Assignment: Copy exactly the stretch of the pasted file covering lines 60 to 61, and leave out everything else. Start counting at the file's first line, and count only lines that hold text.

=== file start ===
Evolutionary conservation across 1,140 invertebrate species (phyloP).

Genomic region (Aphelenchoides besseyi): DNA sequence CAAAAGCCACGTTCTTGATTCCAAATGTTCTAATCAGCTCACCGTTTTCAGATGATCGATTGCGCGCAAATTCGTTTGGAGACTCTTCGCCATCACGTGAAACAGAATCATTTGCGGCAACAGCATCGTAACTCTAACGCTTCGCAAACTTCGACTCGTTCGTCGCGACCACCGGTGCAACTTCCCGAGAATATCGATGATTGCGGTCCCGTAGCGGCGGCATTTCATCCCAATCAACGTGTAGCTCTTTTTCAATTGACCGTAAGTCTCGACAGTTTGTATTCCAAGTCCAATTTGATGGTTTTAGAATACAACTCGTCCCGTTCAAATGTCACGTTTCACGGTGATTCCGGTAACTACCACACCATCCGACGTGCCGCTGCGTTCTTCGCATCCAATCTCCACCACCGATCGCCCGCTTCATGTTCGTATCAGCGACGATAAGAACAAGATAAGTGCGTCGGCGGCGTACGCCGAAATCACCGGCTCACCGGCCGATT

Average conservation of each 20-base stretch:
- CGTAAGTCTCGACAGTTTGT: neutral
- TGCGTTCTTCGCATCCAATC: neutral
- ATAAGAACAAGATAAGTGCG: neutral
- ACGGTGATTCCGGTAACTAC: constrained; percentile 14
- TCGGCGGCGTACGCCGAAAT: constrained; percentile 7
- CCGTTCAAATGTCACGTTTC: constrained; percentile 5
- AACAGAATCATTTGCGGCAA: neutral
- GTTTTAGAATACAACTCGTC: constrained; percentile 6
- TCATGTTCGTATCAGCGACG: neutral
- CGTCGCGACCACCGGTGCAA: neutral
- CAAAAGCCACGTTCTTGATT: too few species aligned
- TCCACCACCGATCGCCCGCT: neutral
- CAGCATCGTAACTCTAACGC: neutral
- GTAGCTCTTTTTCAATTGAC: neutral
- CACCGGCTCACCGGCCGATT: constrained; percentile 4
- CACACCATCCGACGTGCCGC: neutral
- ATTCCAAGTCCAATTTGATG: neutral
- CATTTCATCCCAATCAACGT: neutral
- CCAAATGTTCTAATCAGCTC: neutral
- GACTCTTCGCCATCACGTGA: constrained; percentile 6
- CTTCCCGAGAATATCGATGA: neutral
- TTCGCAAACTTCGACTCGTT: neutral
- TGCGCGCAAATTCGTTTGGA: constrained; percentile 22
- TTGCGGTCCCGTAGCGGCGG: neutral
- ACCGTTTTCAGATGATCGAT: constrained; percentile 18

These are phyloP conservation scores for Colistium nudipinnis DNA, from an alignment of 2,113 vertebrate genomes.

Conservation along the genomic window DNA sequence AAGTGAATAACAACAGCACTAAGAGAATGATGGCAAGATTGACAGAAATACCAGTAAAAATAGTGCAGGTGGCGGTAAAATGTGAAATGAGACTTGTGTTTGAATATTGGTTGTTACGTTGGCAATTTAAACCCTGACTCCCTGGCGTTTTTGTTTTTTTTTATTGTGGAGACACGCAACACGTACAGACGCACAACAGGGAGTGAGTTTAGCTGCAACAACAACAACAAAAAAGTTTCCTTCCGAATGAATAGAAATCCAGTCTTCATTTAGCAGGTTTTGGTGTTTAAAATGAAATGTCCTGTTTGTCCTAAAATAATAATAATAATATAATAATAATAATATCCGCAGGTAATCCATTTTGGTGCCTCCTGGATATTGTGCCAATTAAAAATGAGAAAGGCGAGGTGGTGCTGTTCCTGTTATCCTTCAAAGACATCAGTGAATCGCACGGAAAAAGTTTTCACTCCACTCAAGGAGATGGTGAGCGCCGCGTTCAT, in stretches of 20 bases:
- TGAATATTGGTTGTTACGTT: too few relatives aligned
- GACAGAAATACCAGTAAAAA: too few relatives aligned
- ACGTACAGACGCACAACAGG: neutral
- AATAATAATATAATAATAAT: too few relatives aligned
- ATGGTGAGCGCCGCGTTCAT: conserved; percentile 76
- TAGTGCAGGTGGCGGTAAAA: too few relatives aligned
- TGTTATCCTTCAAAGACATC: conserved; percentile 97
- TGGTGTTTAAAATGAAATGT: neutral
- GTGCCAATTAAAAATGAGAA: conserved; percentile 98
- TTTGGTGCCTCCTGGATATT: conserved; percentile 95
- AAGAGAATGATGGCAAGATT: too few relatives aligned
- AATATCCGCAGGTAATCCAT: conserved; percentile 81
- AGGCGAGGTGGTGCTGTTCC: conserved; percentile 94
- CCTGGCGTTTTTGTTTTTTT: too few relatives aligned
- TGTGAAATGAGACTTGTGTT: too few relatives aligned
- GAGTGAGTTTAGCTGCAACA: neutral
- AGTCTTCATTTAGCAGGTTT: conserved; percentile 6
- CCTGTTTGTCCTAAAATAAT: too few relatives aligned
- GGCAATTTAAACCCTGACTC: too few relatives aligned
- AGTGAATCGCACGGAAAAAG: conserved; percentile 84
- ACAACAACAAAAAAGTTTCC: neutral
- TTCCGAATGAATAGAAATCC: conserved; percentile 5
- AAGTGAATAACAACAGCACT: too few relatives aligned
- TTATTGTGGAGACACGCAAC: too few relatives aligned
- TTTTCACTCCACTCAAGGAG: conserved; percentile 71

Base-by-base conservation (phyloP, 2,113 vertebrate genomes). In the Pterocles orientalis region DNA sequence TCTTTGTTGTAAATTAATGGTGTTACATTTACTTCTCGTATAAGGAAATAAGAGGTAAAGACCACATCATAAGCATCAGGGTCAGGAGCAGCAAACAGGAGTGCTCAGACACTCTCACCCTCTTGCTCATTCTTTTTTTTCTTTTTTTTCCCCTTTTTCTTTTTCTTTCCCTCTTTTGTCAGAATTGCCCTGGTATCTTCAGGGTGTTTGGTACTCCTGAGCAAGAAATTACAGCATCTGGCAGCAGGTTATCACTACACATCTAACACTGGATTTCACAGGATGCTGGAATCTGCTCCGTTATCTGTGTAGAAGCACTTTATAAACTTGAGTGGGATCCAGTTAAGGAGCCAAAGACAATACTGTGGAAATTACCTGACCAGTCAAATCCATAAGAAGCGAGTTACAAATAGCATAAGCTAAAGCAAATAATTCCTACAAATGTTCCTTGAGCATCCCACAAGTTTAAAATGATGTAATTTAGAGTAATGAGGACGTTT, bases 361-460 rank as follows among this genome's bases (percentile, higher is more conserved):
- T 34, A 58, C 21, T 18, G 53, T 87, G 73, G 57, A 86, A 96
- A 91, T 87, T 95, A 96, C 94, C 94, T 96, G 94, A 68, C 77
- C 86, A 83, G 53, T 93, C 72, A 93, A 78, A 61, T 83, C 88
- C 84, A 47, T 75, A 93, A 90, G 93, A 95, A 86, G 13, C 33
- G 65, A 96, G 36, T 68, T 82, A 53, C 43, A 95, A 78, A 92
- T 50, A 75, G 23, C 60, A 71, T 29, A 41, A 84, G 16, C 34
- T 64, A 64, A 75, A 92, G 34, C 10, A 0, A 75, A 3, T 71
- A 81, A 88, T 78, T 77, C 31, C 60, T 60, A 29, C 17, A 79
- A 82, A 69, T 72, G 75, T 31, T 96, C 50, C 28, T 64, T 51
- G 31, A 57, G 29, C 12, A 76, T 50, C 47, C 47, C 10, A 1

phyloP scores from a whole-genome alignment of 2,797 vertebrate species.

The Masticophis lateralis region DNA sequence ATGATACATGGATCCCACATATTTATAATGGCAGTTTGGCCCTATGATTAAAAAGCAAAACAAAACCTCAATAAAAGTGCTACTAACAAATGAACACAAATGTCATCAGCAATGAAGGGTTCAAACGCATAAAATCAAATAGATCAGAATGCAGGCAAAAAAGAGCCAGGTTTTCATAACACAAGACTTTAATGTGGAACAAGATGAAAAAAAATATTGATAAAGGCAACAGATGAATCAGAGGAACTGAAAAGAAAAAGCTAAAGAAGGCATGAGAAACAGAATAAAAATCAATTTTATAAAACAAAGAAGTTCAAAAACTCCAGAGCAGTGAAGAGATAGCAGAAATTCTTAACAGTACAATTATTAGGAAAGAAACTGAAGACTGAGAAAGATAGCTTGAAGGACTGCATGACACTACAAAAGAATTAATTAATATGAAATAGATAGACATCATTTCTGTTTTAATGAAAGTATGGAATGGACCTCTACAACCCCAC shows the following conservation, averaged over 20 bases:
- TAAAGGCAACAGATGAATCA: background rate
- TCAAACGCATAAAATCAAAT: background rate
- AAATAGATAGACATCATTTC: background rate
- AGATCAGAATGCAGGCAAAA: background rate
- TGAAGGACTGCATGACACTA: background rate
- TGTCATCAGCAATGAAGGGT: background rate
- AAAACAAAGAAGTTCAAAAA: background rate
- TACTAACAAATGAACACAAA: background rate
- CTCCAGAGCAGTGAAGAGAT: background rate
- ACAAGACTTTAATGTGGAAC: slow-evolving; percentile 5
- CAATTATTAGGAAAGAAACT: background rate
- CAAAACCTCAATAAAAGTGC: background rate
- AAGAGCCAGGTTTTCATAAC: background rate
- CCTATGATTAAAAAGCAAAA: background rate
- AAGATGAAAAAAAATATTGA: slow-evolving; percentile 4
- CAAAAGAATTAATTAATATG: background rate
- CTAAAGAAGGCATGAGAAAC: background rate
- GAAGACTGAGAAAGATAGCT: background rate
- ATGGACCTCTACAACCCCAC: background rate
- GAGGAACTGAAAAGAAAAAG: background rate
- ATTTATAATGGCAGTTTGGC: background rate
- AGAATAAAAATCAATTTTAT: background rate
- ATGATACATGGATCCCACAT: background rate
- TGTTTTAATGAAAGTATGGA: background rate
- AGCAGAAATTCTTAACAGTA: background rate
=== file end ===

- C 84, A 47, T 75, A 93, A 90, G 93, A 95, A 86, G 13, C 33
- G 65, A 96, G 36, T 68, T 82, A 53, C 43, A 95, A 78, A 92